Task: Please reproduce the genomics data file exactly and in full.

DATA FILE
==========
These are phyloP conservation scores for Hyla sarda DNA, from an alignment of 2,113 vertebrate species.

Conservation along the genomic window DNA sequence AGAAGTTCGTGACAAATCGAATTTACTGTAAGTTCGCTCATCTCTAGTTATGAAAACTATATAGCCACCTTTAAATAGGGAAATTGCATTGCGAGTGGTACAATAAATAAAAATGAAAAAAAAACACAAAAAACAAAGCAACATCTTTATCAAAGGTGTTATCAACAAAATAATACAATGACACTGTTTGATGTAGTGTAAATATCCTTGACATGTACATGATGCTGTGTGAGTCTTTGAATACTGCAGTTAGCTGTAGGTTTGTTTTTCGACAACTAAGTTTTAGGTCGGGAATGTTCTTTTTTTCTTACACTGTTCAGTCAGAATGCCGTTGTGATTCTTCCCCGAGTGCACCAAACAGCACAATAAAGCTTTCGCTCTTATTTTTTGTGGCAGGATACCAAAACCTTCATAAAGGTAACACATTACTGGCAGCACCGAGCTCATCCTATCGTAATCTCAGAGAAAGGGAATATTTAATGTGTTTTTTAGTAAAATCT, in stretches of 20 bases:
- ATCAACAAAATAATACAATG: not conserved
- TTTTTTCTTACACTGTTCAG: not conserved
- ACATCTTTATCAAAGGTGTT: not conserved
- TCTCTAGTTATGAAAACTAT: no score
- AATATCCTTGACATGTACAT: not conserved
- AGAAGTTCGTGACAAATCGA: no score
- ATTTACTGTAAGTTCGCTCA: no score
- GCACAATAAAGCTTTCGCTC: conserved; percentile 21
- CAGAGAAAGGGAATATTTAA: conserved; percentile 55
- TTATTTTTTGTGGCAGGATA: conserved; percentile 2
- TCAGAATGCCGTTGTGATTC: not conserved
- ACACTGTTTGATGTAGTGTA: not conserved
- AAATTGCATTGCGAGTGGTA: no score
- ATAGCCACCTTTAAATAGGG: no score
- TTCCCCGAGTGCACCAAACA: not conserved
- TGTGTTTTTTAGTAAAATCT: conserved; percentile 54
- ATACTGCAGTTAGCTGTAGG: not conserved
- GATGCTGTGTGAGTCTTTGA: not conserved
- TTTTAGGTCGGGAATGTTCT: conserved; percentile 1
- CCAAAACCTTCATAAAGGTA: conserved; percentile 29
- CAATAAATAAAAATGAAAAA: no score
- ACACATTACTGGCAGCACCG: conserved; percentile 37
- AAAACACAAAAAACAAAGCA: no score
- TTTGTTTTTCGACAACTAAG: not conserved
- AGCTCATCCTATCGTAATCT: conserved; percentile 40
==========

These are phyloP conservation scores for Hyla sarda DNA, from an alignment of 2,113 vertebrate species.

Conservation along the genomic window DNA sequence AGAAGTTCGTGACAAATCGAATTTACTGTAAGTTCGCTCATCTCTAGTTATGAAAACTATATAGCCACCTTTAAATAGGGAAATTGCATTGCGAGTGGTACAATAAATAAAAATGAAAAAAAAACACAAAAAACAAAGCAACATCTTTATCAAAGGTGTTATCAACAAAATAATACAATGACACTGTTTGATGTAGTGTAAATATCCTTGACATGTACATGATGCTGTGTGAGTCTTTGAATACTGCAGTTAGCTGTAGGTTTGTTTTTCGACAACTAAGTTTTAGGTCGGGAATGTTCTTTTTTTCTTACACTGTTCAGTCAGAATGCCGTTGTGATTCTTCCCCGAGTGCACCAAACAGCACAATAAAGCTTTCGCTCTTATTTTTTGTGGCAGGATACCAAAACCTTCATAAAGGTAACACATTACTGGCAGCACCGAGCTCATCCTATCGTAATCTCAGAGAAAGGGAATATTTAATGTGTTTTTTAGTAAAATCT, in stretches of 20 bases:
- ATCAACAAAATAATACAATG: not conserved
- TTTTTTCTTACACTGTTCAG: not conserved
- ACATCTTTATCAAAGGTGTT: not conserved
- TCTCTAGTTATGAAAACTAT: no score
- AATATCCTTGACATGTACAT: not conserved
- AGAAGTTCGTGACAAATCGA: no score
- ATTTACTGTAAGTTCGCTCA: no score
- GCACAATAAAGCTTTCGCTC: conserved; percentile 21
- CAGAGAAAGGGAATATTTAA: conserved; percentile 55
- TTATTTTTTGTGGCAGGATA: conserved; percentile 2
- TCAGAATGCCGTTGTGATTC: not conserved
- ACACTGTTTGATGTAGTGTA: not conserved
- AAATTGCATTGCGAGTGGTA: no score
- ATAGCCACCTTTAAATAGGG: no score
- TTCCCCGAGTGCACCAAACA: not conserved
- TGTGTTTTTTAGTAAAATCT: conserved; percentile 54
- ATACTGCAGTTAGCTGTAGG: not conserved
- GATGCTGTGTGAGTCTTTGA: not conserved
- TTTTAGGTCGGGAATGTTCT: conserved; percentile 1
- CCAAAACCTTCATAAAGGTA: conserved; percentile 29
- CAATAAATAAAAATGAAAAA: no score
- ACACATTACTGGCAGCACCG: conserved; percentile 37
- AAAACACAAAAAACAAAGCA: no score
- TTTGTTTTTCGACAACTAAG: not conserved
- AGCTCATCCTATCGTAATCT: conserved; percentile 40